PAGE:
Indian discourse on the temporary setback in pursuing membership of the Nuclear Suppliers Group has become a game of smoke and mirrors. There is no dishonour in trying for NSG membership and challenging an exclusionary global order. Diplomatic delays, even failures, are part of any engagement with the world; mature powers recognise that. But what is worrying about this engagement is the false pretences under which we undertook it. The issue is not our claims; the issue is our capacity to delude ourselves about what we were doing.
The delusion came at three levels. The first was a delusion about our own interests. Even if NSG membership was desirable, is the political capital invested in this venture worth the costs? The current waivers pretty much allow us to do what we need to with our nuclear programme; any future changes in NSG guidelines that adversely affected us could have been blocked simply by having just one friend on the inside. Second, there is some delusion about the discreet charms of our prime minister. He has incredible outreach skills. But in this case, he has been unwittingly set up by his government, where the public projection was that this is all a matter of him turning his charm on Xi Jinping; as if nostalgic memories of swinging together on the banks of the Sabarmati can replace the hard realities of politics. If the domestic criticism has been high, it is because government raised the pitch: It appeared desperate to project a political triumph where a prosaic handling might have served it better.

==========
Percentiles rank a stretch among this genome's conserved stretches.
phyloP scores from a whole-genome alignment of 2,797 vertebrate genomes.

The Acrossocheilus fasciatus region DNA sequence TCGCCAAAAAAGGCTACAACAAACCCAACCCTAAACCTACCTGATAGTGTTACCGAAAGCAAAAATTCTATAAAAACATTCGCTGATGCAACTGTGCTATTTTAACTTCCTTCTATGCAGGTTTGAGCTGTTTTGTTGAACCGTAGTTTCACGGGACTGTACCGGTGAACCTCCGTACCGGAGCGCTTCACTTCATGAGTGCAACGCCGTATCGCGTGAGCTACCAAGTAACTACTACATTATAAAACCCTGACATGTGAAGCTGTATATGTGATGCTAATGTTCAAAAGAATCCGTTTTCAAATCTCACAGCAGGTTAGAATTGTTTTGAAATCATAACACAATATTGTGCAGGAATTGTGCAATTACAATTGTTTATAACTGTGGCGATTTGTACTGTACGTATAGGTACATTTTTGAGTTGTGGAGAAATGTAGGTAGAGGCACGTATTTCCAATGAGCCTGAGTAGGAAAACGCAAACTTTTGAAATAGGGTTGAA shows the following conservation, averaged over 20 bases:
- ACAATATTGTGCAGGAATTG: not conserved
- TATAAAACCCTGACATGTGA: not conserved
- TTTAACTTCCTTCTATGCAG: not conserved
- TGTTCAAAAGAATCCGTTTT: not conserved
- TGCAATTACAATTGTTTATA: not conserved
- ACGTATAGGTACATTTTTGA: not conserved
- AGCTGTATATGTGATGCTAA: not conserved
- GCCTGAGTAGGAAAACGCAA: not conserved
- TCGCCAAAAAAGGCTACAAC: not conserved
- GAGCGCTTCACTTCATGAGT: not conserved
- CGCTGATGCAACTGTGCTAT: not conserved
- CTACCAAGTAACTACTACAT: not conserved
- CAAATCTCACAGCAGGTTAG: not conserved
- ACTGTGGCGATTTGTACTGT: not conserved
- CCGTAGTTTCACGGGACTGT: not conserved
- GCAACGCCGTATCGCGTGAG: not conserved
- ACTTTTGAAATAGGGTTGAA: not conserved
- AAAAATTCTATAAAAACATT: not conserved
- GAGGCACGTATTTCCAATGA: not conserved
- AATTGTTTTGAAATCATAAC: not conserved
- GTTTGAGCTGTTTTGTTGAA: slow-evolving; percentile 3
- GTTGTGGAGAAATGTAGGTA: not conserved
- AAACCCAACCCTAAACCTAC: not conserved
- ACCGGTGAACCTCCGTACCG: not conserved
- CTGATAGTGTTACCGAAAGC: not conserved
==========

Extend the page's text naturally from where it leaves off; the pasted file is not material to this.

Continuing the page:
The second delusion was about the international order. There is a touch of narcissism in our analysis: We think the world revolves around us. As the devious Kissinger once said, India is not the most important country in the world, it is the most self-important (This is probably true of most great powers). By making it about us, we misread the global situation. The cardinal fact about international politics at the moment is this. China has a more aggressive outward posture and it is seeking its due. Its concern with India, contrary to what we think, is incidental. But it is deeply concerned with the US. That concern will now manifest in the ambition that it will not allow the US to write the rules of the international order according to its wishes. It will show that the US cannot claim hegemony over redefining the rules of the game. This is what China is doing in its approach to international law; this is what it is doing in building alternative institutions. This is what it is doing in signalling that if the US cannot make way for China because of its need to stand by every ally, so will China stand by every ally; it will allow the way for India, so long as it can also clear a roadmap for Pakistan. When you think of Chinas expansive claims in the South China Sea, remember the Monroe doctrine. We are victims in this instance of that great power jostling. But it is important to see this game for what it is; it is about more than us, and sheer narcissism will not get us to see that reality.